Nebraska and the Falsehood of Fetal Pain

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Nebraska and the Falsehood of Fetal Pain

Susan Yanow

Nebraska's misleadingly named "Women's Health Protection Act" was enjoined by a court in August. Stopping that law was a victory. But Nebraska is not done with its attacks on women’s rights.

In August I cheered the injunction against Nebraska’s so called “Women’s Health Protection Act.”  This misleadingly named law would have required physicians to present all research about possible health risks related to abortion, even if the information is outdated, false or misleading, to every woman seeking an abortion.  Stopping that law was a victory. But Nebraska is not done with its attacks on women’s rights.

On October 15, Nebraska will enact another law that will have a chilling impact on women’s abortion access.  This law will ban abortions 20 weeks after conception or later, with exceptions only in cases of medical emergency, the pregnant woman’s imminent death, or a serious risk of “substantial and irreversible physical impairment of a major bodily function.”  The bill is based on unsubstantiated and misleading “science” that claims that a fetus can feel pain at 20 weeks.  It is also the first law in the country to exclude a woman’s mental health as a reason for an abortion.  Before this law is replicated in other states, advocates have to prepare us to fight this blatant attack on our right to abortion.

As advocates, we need to be able to talk about the reliable science of fetal pain and the connection between physical and mental health. We need to educate others, and ourselves and combat the use of pseudoscience and unsubstantiated “facts” as tools in the war to limit access to abortion.

The question of whether or not a fetus feels pain during an abortion can be a troubling one to some women and clinicians. The science of what a fetus experiences is complicated – without verbal reports and direct access to the mind of a fetus, scientists can only make inferences about what fetuses are able to experience. What is known is that to experience pain, the brain and nervous system must be developed enough to both react to a noxious stimulus and to have the enough neurological development and organization to experience the stimulus as “pain.” Authorities in both the U.S and Great Britain have conducted thorough reviews of all available studies of fetal pain. Both groups of experts have found that there is no evidence that fetuses develop the neural pathways necessary to feel pain until well into the third trimester. In fact, there is increasing evidence that the fetus never experiences the state of true wakefulness that is necessary for the experience of pain.  Instead, new research shows that the fetus is kept in a continuous sleep-like unconsciousness by the presence of specific chemicals in the uterine environment.  This makes sense; if a fetus inside the uterus could experience pain in the way that a baby can outside of the uterus, the sensation of having its head squeezed through the vaginal canal during birth would be excruciating!  These facts should be very reassuring to women who seek abortions and are concerned about fetal pain.  Advocates need to use these facts to counter those who would use claims of fetal pain to limit our rights. (For more information on Fetal Pain, see this fact sheet and these articles).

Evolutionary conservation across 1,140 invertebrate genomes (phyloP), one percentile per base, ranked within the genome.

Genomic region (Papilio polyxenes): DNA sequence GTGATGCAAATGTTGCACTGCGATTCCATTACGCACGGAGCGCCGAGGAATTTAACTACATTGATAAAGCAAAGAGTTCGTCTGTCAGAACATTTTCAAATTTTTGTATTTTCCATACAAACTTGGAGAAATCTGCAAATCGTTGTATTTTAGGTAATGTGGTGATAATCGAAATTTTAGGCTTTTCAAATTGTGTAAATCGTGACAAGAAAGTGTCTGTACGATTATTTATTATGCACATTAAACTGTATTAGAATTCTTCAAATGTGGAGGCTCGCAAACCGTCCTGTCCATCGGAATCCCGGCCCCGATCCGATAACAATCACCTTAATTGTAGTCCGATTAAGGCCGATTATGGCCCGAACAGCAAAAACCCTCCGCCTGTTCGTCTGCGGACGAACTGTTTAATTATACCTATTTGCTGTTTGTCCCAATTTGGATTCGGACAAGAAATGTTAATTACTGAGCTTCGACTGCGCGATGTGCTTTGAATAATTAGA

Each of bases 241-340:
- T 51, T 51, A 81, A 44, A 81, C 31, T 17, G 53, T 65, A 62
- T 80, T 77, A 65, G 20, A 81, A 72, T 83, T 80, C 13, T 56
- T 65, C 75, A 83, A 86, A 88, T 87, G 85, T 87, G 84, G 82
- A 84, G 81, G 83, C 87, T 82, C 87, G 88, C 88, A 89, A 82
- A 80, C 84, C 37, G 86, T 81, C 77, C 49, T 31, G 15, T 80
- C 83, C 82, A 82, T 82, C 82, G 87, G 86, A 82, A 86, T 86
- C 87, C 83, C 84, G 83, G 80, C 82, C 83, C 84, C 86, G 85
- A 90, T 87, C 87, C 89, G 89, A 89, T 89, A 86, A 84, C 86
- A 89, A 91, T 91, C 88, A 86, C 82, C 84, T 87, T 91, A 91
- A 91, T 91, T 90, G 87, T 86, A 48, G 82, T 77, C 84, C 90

Roe is gone. The chaos is just beginning.

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While the question of fetal pain is complicated, the concept that preserving a woman’s mental and emotional health is not a “good enough” reason for an abortion is infuriating.  Mental health is as important to women’s well-being as is physical health. Our brains and bodies are connected, and this interconnectedness is well recognized in medicine and in health care legislation. Roe v. Wade recognized the threat to a woman’s mental health as a legitimate reason for ending an unwanted pregnancy.  The Nebraska ban, however, will disallow mental health as a reason for abortion after 20 weeks.  The Nebraska legislature has decided that avoiding theoretical fetal pain (based on discredited scientific theories) outweighs the emotional well-being of a pregnant woman.  Nebraska’s law limits a woman’s right to abortion through the second trimester as codified in Roe v. Wade and presents a clear challenge to Roe.  Once in place, this law will limit the practice of Dr. Leroy Carhart, who currently is the only provider in Nebraska and most surrounding states who provides abortions to 24 weeks (and later for fetal anomalies).  The Nebraska ban will mean more delays, travel, expense and barriers for women in the heartland of our country who need later abortion care.

This is yet another attempt to erode our right to abortion, law by law, week by week. What happens in Nebraska unfortunately won’t stay in Nebraska.  Get the facts and be prepared for similar controversies over fetal pain and mental health in your state.